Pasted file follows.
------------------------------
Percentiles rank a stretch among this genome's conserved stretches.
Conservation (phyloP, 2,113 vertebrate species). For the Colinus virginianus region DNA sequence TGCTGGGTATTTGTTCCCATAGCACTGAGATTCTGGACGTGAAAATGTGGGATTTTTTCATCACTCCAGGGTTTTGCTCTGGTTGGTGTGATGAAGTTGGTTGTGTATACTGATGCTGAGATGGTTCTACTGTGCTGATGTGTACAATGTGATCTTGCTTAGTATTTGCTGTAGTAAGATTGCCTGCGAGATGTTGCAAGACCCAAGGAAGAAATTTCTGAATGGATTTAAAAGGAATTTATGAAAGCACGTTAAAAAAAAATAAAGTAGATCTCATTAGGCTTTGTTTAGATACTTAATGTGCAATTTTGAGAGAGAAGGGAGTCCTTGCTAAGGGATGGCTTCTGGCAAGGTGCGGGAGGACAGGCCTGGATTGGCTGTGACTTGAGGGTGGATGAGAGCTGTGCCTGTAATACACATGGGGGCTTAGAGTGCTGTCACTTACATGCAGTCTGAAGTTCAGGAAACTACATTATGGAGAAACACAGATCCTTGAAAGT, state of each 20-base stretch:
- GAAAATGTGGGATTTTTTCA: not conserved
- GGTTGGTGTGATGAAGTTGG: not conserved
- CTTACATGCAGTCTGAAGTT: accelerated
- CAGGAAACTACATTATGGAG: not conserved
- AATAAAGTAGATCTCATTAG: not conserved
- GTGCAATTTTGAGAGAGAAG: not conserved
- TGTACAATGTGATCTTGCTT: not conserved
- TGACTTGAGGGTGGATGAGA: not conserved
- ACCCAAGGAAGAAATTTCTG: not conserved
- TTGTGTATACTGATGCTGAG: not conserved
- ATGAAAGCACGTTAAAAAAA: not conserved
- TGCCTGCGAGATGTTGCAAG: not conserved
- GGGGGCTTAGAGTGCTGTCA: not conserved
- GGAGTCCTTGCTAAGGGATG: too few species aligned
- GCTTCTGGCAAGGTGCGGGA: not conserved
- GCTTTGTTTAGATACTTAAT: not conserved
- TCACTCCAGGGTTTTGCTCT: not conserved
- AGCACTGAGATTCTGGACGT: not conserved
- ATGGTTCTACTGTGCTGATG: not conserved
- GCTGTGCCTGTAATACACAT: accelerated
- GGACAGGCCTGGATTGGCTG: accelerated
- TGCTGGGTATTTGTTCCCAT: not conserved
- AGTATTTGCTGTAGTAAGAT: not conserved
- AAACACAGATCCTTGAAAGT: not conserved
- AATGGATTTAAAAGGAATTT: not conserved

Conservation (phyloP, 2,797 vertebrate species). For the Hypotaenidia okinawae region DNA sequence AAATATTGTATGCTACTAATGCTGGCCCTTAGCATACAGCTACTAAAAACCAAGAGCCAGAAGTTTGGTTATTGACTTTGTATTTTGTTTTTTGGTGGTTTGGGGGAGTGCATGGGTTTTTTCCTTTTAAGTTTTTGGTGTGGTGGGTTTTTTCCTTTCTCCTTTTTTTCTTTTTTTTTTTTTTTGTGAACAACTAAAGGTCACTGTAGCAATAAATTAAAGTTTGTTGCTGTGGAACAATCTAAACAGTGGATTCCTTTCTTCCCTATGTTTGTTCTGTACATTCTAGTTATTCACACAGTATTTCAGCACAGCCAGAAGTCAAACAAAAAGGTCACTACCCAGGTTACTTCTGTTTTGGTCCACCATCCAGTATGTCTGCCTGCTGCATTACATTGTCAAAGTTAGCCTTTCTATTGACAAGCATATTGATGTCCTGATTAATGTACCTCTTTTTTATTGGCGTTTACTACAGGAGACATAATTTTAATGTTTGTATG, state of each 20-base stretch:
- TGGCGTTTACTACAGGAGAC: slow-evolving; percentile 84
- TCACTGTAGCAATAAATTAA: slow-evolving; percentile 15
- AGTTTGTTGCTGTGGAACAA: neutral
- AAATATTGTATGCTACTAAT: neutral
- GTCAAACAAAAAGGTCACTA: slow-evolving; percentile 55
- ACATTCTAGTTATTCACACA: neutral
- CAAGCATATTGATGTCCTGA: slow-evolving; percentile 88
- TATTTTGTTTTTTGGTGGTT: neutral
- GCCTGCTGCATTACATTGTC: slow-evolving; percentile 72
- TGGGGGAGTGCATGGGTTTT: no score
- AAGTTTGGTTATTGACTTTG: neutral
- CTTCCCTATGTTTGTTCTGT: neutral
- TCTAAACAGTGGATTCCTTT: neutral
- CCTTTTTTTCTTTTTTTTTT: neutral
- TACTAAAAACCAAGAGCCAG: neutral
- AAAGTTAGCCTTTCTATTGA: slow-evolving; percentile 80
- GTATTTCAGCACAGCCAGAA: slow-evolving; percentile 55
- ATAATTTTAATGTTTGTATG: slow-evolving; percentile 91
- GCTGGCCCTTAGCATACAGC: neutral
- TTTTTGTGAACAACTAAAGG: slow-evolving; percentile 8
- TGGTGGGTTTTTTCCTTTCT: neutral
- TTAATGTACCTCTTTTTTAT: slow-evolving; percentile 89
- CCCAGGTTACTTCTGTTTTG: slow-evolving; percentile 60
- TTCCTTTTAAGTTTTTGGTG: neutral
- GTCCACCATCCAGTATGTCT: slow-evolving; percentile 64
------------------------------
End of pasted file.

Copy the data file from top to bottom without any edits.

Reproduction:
Percentiles rank a stretch among this genome's conserved stretches.
Conservation (phyloP, 2,113 vertebrate species). For the Colinus virginianus region DNA sequence TGCTGGGTATTTGTTCCCATAGCACTGAGATTCTGGACGTGAAAATGTGGGATTTTTTCATCACTCCAGGGTTTTGCTCTGGTTGGTGTGATGAAGTTGGTTGTGTATACTGATGCTGAGATGGTTCTACTGTGCTGATGTGTACAATGTGATCTTGCTTAGTATTTGCTGTAGTAAGATTGCCTGCGAGATGTTGCAAGACCCAAGGAAGAAATTTCTGAATGGATTTAAAAGGAATTTATGAAAGCACGTTAAAAAAAAATAAAGTAGATCTCATTAGGCTTTGTTTAGATACTTAATGTGCAATTTTGAGAGAGAAGGGAGTCCTTGCTAAGGGATGGCTTCTGGCAAGGTGCGGGAGGACAGGCCTGGATTGGCTGTGACTTGAGGGTGGATGAGAGCTGTGCCTGTAATACACATGGGGGCTTAGAGTGCTGTCACTTACATGCAGTCTGAAGTTCAGGAAACTACATTATGGAGAAACACAGATCCTTGAAAGT, state of each 20-base stretch:
- GAAAATGTGGGATTTTTTCA: not conserved
- GGTTGGTGTGATGAAGTTGG: not conserved
- CTTACATGCAGTCTGAAGTT: accelerated
- CAGGAAACTACATTATGGAG: not conserved
- AATAAAGTAGATCTCATTAG: not conserved
- GTGCAATTTTGAGAGAGAAG: not conserved
- TGTACAATGTGATCTTGCTT: not conserved
- TGACTTGAGGGTGGATGAGA: not conserved
- ACCCAAGGAAGAAATTTCTG: not conserved
- TTGTGTATACTGATGCTGAG: not conserved
- ATGAAAGCACGTTAAAAAAA: not conserved
- TGCCTGCGAGATGTTGCAAG: not conserved
- GGGGGCTTAGAGTGCTGTCA: not conserved
- GGAGTCCTTGCTAAGGGATG: too few species aligned
- GCTTCTGGCAAGGTGCGGGA: not conserved
- GCTTTGTTTAGATACTTAAT: not conserved
- TCACTCCAGGGTTTTGCTCT: not conserved
- AGCACTGAGATTCTGGACGT: not conserved
- ATGGTTCTACTGTGCTGATG: not conserved
- GCTGTGCCTGTAATACACAT: accelerated
- GGACAGGCCTGGATTGGCTG: accelerated
- TGCTGGGTATTTGTTCCCAT: not conserved
- AGTATTTGCTGTAGTAAGAT: not conserved
- AAACACAGATCCTTGAAAGT: not conserved
- AATGGATTTAAAAGGAATTT: not conserved

Conservation (phyloP, 2,797 vertebrate species). For the Hypotaenidia okinawae region DNA sequence AAATATTGTATGCTACTAATGCTGGCCCTTAGCATACAGCTACTAAAAACCAAGAGCCAGAAGTTTGGTTATTGACTTTGTATTTTGTTTTTTGGTGGTTTGGGGGAGTGCATGGGTTTTTTCCTTTTAAGTTTTTGGTGTGGTGGGTTTTTTCCTTTCTCCTTTTTTTCTTTTTTTTTTTTTTTGTGAACAACTAAAGGTCACTGTAGCAATAAATTAAAGTTTGTTGCTGTGGAACAATCTAAACAGTGGATTCCTTTCTTCCCTATGTTTGTTCTGTACATTCTAGTTATTCACACAGTATTTCAGCACAGCCAGAAGTCAAACAAAAAGGTCACTACCCAGGTTACTTCTGTTTTGGTCCACCATCCAGTATGTCTGCCTGCTGCATTACATTGTCAAAGTTAGCCTTTCTATTGACAAGCATATTGATGTCCTGATTAATGTACCTCTTTTTTATTGGCGTTTACTACAGGAGACATAATTTTAATGTTTGTATG, state of each 20-base stretch:
- TGGCGTTTACTACAGGAGAC: slow-evolving; percentile 84
- TCACTGTAGCAATAAATTAA: slow-evolving; percentile 15
- AGTTTGTTGCTGTGGAACAA: neutral
- AAATATTGTATGCTACTAAT: neutral
- GTCAAACAAAAAGGTCACTA: slow-evolving; percentile 55
- ACATTCTAGTTATTCACACA: neutral
- CAAGCATATTGATGTCCTGA: slow-evolving; percentile 88
- TATTTTGTTTTTTGGTGGTT: neutral
- GCCTGCTGCATTACATTGTC: slow-evolving; percentile 72
- TGGGGGAGTGCATGGGTTTT: no score
- AAGTTTGGTTATTGACTTTG: neutral
- CTTCCCTATGTTTGTTCTGT: neutral
- TCTAAACAGTGGATTCCTTT: neutral
- CCTTTTTTTCTTTTTTTTTT: neutral
- TACTAAAAACCAAGAGCCAG: neutral
- AAAGTTAGCCTTTCTATTGA: slow-evolving; percentile 80
- GTATTTCAGCACAGCCAGAA: slow-evolving; percentile 55
- ATAATTTTAATGTTTGTATG: slow-evolving; percentile 91
- GCTGGCCCTTAGCATACAGC: neutral
- TTTTTGTGAACAACTAAAGG: slow-evolving; percentile 8
- TGGTGGGTTTTTTCCTTTCT: neutral
- TTAATGTACCTCTTTTTTAT: slow-evolving; percentile 89
- CCCAGGTTACTTCTGTTTTG: slow-evolving; percentile 60
- TTCCTTTTAAGTTTTTGGTG: neutral
- GTCCACCATCCAGTATGTCT: slow-evolving; percentile 64